For the last two months I have been preparing for the Baltimore Craft Show. Now, you might think that after having done this Show since 1985 I would have the rhythm down pat. Shouldn't I know exactly what to do--when? But this show is always different. One year there was a huge blizzard that shut down the city. That of course was the year that I had splurged and gotten a larger booth. Ouch!!! The first Gulf War happened another show. One time a couple couldn't decide which quilt they wanted so they ordered both--that was sweet. Some times I barely make expenses.
For those who don't know, the Baltimore Craft Show is HUGE--physically there are about 700 exhibitors. They say it is the largest juried indoor craft show in the country. Rows and rows of booths each competing for your attention. Sure there is some work that feels duplicative but there are also some amazing artists there. You can't possibly see the whole show in a day or even two. And if you have walked all the aisles your feet ache--your mind is swarming with so much to see. If you are in the area it is worth seeing--advance tickets and more information here.
Each year I have friends who decide that the show is too expensive to do for the gain--the hours are too long, too many days, too exhausting. Friends whose work I most like and respect. Friends who have found that their work is so good that it does not need the marathon that is Baltimore. This makes me more nervous. I wake up with pre-craft fair dreams. The set-up from hell. The impossible location. Surely you must have these dreams?
I calm down and remind myself the trick is to get enough of these customers to visit my booth, to remember where exactly my booth is--I am Booth 1122 in case you are interested--and make a purchase. I want my booth to look dramatic. Different from last year--after all those who loved my work last year may well already have the quilt they want. But not too different--I also want those who have been thinking about a quilt to come back and see if I have just the work for them. I update my web site with some of the new work--check it out. http://www.annbrauer.com
I do have my new large quilt. My photographer says it is regal. Royal. Elegant. I can see it on a bed or on a large wall. I can see it made smaller for particular spaces--or in different colors. There is a lot I want to do with these piece. But I haven't shown it before. It is different from my previous work. I worry. Will it find a happy home? Is this a good direction?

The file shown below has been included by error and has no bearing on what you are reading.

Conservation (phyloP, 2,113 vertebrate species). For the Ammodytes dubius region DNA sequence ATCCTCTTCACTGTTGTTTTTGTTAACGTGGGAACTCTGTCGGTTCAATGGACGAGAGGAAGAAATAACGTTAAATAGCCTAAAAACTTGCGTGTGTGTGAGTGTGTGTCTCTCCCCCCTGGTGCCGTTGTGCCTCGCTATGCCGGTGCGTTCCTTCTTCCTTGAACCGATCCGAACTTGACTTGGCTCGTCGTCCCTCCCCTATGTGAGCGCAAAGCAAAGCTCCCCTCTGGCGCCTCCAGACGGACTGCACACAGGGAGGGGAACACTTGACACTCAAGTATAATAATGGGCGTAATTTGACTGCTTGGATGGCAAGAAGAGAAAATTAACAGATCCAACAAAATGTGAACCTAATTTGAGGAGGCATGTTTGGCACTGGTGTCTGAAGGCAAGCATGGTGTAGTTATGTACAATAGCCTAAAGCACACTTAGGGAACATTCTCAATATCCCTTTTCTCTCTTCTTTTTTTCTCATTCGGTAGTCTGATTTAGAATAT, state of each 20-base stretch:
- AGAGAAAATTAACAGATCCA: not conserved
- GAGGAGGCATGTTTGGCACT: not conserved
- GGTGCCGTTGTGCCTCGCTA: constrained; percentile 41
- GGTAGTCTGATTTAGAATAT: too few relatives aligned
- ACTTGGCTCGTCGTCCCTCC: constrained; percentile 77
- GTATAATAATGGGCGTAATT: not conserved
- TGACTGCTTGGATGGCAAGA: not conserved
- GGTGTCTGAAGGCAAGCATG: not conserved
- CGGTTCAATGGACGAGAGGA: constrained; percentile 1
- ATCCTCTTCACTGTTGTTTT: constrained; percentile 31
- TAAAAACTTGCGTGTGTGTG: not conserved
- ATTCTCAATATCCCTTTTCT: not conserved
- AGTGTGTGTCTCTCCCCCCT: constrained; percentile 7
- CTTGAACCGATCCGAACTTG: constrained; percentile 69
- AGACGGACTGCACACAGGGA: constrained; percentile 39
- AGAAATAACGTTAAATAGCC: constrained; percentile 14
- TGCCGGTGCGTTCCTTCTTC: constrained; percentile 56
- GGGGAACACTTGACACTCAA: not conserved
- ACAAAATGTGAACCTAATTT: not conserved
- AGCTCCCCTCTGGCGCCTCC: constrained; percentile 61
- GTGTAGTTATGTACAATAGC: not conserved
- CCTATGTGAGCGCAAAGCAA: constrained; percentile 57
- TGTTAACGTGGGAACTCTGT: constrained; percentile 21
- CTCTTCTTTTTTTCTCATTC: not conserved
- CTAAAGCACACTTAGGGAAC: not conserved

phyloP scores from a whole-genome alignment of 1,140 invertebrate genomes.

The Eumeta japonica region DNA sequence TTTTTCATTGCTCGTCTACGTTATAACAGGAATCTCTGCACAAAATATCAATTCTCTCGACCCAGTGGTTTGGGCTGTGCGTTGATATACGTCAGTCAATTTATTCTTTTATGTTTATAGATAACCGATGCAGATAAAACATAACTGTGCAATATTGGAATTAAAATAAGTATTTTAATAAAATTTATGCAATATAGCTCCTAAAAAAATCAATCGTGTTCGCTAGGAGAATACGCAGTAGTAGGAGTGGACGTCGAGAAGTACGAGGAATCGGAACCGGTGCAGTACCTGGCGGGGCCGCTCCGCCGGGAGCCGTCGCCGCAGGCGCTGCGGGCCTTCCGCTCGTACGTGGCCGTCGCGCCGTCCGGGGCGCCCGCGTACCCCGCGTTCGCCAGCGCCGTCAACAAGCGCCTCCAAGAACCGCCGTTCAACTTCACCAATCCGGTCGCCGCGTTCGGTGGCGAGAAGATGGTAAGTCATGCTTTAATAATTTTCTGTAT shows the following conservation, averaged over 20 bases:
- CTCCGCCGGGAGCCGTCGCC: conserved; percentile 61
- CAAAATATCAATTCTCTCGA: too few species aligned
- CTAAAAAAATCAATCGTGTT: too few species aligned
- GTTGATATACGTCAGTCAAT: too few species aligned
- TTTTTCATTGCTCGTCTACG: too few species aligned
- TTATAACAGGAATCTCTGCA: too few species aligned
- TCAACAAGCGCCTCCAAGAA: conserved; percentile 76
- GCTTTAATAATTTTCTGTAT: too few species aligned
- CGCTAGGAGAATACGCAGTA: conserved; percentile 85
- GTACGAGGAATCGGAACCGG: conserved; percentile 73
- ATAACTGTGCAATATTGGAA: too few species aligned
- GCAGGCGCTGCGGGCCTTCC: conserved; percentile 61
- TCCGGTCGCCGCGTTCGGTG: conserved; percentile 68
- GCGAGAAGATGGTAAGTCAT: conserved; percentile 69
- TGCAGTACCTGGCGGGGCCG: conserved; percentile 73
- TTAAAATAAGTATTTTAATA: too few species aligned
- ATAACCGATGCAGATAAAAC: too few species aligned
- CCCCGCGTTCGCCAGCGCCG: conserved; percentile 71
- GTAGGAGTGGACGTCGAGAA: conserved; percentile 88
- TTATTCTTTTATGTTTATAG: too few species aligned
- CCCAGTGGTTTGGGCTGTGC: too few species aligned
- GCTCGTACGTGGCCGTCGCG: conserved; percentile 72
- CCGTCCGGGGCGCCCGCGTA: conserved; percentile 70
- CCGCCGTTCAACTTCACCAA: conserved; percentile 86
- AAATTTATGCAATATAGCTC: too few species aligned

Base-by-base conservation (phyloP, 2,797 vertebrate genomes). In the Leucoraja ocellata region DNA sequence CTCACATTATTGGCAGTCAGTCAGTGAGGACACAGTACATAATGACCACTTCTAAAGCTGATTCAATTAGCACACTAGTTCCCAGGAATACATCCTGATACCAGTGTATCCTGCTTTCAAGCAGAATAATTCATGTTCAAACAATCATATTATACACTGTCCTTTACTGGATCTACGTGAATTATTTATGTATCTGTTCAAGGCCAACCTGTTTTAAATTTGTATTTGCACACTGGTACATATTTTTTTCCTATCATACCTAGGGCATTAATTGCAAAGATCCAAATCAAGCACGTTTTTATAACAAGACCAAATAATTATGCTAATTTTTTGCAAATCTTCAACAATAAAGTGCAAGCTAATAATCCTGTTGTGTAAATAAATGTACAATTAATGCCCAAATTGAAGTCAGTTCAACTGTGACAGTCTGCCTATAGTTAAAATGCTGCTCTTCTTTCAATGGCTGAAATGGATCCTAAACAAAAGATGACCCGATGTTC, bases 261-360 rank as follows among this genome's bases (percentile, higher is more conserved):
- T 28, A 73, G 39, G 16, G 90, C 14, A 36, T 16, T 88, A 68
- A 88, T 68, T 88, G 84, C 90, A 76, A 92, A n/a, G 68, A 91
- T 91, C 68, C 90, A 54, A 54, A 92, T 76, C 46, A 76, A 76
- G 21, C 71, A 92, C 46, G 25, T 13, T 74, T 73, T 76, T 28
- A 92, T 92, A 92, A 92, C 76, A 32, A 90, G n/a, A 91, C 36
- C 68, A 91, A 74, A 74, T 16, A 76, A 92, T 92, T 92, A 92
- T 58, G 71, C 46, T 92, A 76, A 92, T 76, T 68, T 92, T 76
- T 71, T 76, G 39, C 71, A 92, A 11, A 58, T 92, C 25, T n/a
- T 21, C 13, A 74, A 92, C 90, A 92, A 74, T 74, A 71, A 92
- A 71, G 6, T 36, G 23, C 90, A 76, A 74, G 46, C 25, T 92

Will I tire of looking at it and put up rainbows of summer instead? Remember in the past I have worried that rainbows of summer dominates my booth. But maybe in Baltimore I need that power--I don't know. See this blog post here.
Summer sky is back from a show. That could be an interesting quilt for one side wall. It has a different feeling--is it too different? Not sure. Is it too blue? It would look great with rainbows of summer but then maybe the booth is too blue. Oh so many decisions. What do you think?
A couple of smaller wall hangings on the other side. Not sure which ones yet. Maybe autumn afternoon and colors of autumn? Maybe last light? So many choices.
I could add a blue quilt--maybe midnight. Or blue hills. I haven't shown rainbow hills here yet. Certainly it is a dramatic piece.
But is it too much? So many decisions. So many possibilities. I want to make a quilt that will be just right but I also need to make the smaller pieces that may sell. The potholders and pillows. The runners and placemats. Oh I wish I had more time to make work. But I also want the show to be today. I want to be set up and selling. Seeing how the crowd reacts.
Will my hard work pay off? Did I get the wrong fortune cookie? And you--do you get anxious before a show? How do you decide what to show? Do you plan your booth over and over in your mind? Do you have any tips?